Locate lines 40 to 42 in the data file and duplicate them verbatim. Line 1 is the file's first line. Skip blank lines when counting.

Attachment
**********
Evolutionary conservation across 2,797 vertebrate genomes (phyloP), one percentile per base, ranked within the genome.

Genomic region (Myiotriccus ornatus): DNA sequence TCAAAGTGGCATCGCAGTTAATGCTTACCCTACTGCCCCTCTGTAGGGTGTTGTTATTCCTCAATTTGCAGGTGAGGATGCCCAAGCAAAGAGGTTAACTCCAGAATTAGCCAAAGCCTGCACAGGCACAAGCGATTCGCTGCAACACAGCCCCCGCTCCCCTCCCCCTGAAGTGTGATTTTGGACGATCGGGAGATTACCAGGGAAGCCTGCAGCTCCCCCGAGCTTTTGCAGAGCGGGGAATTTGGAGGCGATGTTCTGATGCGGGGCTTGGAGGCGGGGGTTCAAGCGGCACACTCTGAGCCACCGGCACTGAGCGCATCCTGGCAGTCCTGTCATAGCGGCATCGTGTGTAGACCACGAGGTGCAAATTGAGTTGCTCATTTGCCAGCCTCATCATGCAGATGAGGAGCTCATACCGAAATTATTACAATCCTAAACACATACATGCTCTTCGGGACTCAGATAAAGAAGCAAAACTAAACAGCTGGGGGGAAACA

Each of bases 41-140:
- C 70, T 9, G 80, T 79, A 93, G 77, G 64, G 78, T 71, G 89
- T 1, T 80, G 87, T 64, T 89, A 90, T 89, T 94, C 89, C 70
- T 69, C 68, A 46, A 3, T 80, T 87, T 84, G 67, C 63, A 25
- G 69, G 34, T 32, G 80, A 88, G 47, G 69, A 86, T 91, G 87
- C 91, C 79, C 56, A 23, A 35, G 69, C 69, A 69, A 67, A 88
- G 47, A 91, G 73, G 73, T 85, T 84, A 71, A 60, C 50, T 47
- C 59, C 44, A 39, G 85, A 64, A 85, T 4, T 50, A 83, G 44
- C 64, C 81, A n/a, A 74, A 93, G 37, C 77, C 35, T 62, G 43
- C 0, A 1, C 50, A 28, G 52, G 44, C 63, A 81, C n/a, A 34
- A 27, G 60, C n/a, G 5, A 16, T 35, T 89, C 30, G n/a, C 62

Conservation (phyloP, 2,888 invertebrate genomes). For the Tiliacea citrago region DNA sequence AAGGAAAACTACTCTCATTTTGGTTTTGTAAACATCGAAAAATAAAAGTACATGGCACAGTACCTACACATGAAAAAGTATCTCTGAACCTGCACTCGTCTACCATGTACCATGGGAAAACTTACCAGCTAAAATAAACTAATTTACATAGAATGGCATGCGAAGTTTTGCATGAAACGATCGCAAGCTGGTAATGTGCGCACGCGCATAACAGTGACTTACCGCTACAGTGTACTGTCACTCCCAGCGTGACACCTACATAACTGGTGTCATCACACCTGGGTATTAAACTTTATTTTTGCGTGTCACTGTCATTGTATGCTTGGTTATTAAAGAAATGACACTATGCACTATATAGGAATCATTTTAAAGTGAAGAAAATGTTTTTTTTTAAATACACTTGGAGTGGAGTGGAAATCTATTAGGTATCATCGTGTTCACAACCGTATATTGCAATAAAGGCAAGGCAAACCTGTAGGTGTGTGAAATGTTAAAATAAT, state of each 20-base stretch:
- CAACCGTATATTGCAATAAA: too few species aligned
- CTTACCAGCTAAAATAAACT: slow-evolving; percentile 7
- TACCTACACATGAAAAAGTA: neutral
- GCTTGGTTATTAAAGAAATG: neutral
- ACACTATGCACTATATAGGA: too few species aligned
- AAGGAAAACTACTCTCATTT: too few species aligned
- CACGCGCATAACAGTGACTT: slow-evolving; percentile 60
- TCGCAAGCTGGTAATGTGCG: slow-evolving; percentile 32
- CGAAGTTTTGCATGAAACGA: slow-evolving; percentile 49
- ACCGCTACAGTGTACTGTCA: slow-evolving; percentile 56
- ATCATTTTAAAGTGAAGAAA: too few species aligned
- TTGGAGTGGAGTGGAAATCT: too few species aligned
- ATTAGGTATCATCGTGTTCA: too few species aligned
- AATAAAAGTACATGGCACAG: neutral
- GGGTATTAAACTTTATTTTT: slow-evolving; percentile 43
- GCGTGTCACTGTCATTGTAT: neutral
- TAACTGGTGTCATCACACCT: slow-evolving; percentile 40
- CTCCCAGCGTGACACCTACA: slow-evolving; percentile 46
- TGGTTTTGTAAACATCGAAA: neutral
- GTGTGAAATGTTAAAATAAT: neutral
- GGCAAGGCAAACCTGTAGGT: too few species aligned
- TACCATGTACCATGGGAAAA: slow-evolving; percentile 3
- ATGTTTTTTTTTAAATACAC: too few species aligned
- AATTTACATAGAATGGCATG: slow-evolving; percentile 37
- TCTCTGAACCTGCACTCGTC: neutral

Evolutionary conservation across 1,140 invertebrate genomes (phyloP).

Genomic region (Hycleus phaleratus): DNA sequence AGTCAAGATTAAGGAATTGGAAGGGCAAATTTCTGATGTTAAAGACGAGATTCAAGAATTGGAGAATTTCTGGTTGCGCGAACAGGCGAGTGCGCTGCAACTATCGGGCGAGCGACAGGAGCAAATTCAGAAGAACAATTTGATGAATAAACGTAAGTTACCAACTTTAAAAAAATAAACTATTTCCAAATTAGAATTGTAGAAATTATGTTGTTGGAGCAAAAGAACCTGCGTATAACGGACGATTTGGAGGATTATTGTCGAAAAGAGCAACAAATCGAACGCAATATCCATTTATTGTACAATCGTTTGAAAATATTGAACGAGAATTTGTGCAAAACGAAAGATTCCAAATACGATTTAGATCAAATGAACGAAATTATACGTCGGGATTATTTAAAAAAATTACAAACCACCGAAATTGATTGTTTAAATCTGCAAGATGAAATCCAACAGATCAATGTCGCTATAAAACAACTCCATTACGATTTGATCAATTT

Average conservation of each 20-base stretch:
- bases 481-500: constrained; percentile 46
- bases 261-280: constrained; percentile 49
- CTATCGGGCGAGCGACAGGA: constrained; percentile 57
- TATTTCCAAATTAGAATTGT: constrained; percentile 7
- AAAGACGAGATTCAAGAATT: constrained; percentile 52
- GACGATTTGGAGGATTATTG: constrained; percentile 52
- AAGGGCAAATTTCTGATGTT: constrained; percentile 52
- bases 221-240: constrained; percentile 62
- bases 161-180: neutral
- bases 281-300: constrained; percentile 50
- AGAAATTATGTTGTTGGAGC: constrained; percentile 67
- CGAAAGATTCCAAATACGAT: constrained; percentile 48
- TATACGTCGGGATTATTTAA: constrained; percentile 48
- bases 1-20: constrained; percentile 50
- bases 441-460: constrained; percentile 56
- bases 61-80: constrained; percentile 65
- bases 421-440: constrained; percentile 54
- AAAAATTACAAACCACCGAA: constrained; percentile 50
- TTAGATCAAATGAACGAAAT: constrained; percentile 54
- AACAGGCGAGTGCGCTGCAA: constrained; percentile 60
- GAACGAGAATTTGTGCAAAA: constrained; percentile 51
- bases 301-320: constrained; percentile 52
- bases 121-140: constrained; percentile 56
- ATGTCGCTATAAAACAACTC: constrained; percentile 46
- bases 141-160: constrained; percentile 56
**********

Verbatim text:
Evolutionary conservation across 1,140 invertebrate genomes (phyloP).

Genomic region (Hycleus phaleratus): DNA sequence AGTCAAGATTAAGGAATTGGAAGGGCAAATTTCTGATGTTAAAGACGAGATTCAAGAATTGGAGAATTTCTGGTTGCGCGAACAGGCGAGTGCGCTGCAACTATCGGGCGAGCGACAGGAGCAAATTCAGAAGAACAATTTGATGAATAAACGTAAGTTACCAACTTTAAAAAAATAAACTATTTCCAAATTAGAATTGTAGAAATTATGTTGTTGGAGCAAAAGAACCTGCGTATAACGGACGATTTGGAGGATTATTGTCGAAAAGAGCAACAAATCGAACGCAATATCCATTTATTGTACAATCGTTTGAAAATATTGAACGAGAATTTGTGCAAAACGAAAGATTCCAAATACGATTTAGATCAAATGAACGAAATTATACGTCGGGATTATTTAAAAAAATTACAAACCACCGAAATTGATTGTTTAAATCTGCAAGATGAAATCCAACAGATCAATGTCGCTATAAAACAACTCCATTACGATTTGATCAATTT

Average conservation of each 20-base stretch: